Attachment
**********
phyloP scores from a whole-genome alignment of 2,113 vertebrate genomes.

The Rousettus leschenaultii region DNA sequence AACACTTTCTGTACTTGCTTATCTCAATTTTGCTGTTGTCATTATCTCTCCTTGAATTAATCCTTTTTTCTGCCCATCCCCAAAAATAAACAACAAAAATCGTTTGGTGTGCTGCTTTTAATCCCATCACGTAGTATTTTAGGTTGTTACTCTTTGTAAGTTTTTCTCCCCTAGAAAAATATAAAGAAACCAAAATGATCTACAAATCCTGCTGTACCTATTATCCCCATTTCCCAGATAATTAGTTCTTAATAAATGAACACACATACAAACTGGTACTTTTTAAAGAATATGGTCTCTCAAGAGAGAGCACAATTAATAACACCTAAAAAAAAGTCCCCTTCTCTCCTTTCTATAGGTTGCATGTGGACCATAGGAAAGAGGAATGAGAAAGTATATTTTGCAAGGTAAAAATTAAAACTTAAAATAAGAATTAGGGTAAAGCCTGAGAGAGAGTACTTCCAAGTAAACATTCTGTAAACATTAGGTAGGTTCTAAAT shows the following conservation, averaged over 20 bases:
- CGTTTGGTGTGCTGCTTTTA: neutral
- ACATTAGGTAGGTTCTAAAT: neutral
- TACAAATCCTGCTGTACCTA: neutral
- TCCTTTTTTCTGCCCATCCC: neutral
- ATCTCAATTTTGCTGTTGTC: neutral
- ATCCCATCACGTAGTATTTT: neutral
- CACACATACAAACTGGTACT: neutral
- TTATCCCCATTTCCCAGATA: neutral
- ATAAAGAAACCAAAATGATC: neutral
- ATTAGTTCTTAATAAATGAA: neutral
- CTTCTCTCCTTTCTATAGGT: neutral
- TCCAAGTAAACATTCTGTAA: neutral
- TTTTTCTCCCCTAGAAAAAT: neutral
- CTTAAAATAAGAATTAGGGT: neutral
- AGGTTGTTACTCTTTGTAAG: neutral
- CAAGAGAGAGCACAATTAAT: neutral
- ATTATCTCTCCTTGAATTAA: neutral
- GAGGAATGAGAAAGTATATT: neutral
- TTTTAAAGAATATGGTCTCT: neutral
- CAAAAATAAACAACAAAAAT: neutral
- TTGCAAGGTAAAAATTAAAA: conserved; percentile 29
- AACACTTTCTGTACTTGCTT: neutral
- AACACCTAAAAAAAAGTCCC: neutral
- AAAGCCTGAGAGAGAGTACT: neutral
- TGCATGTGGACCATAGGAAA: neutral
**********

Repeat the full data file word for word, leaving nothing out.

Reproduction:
phyloP scores from a whole-genome alignment of 2,113 vertebrate genomes.

The Rousettus leschenaultii region DNA sequence AACACTTTCTGTACTTGCTTATCTCAATTTTGCTGTTGTCATTATCTCTCCTTGAATTAATCCTTTTTTCTGCCCATCCCCAAAAATAAACAACAAAAATCGTTTGGTGTGCTGCTTTTAATCCCATCACGTAGTATTTTAGGTTGTTACTCTTTGTAAGTTTTTCTCCCCTAGAAAAATATAAAGAAACCAAAATGATCTACAAATCCTGCTGTACCTATTATCCCCATTTCCCAGATAATTAGTTCTTAATAAATGAACACACATACAAACTGGTACTTTTTAAAGAATATGGTCTCTCAAGAGAGAGCACAATTAATAACACCTAAAAAAAAGTCCCCTTCTCTCCTTTCTATAGGTTGCATGTGGACCATAGGAAAGAGGAATGAGAAAGTATATTTTGCAAGGTAAAAATTAAAACTTAAAATAAGAATTAGGGTAAAGCCTGAGAGAGAGTACTTCCAAGTAAACATTCTGTAAACATTAGGTAGGTTCTAAAT shows the following conservation, averaged over 20 bases:
- CGTTTGGTGTGCTGCTTTTA: neutral
- ACATTAGGTAGGTTCTAAAT: neutral
- TACAAATCCTGCTGTACCTA: neutral
- TCCTTTTTTCTGCCCATCCC: neutral
- ATCTCAATTTTGCTGTTGTC: neutral
- ATCCCATCACGTAGTATTTT: neutral
- CACACATACAAACTGGTACT: neutral
- TTATCCCCATTTCCCAGATA: neutral
- ATAAAGAAACCAAAATGATC: neutral
- ATTAGTTCTTAATAAATGAA: neutral
- CTTCTCTCCTTTCTATAGGT: neutral
- TCCAAGTAAACATTCTGTAA: neutral
- TTTTTCTCCCCTAGAAAAAT: neutral
- CTTAAAATAAGAATTAGGGT: neutral
- AGGTTGTTACTCTTTGTAAG: neutral
- CAAGAGAGAGCACAATTAAT: neutral
- ATTATCTCTCCTTGAATTAA: neutral
- GAGGAATGAGAAAGTATATT: neutral
- TTTTAAAGAATATGGTCTCT: neutral
- CAAAAATAAACAACAAAAAT: neutral
- TTGCAAGGTAAAAATTAAAA: conserved; percentile 29
- AACACTTTCTGTACTTGCTT: neutral
- AACACCTAAAAAAAAGTCCC: neutral
- AAAGCCTGAGAGAGAGTACT: neutral
- TGCATGTGGACCATAGGAAA: neutral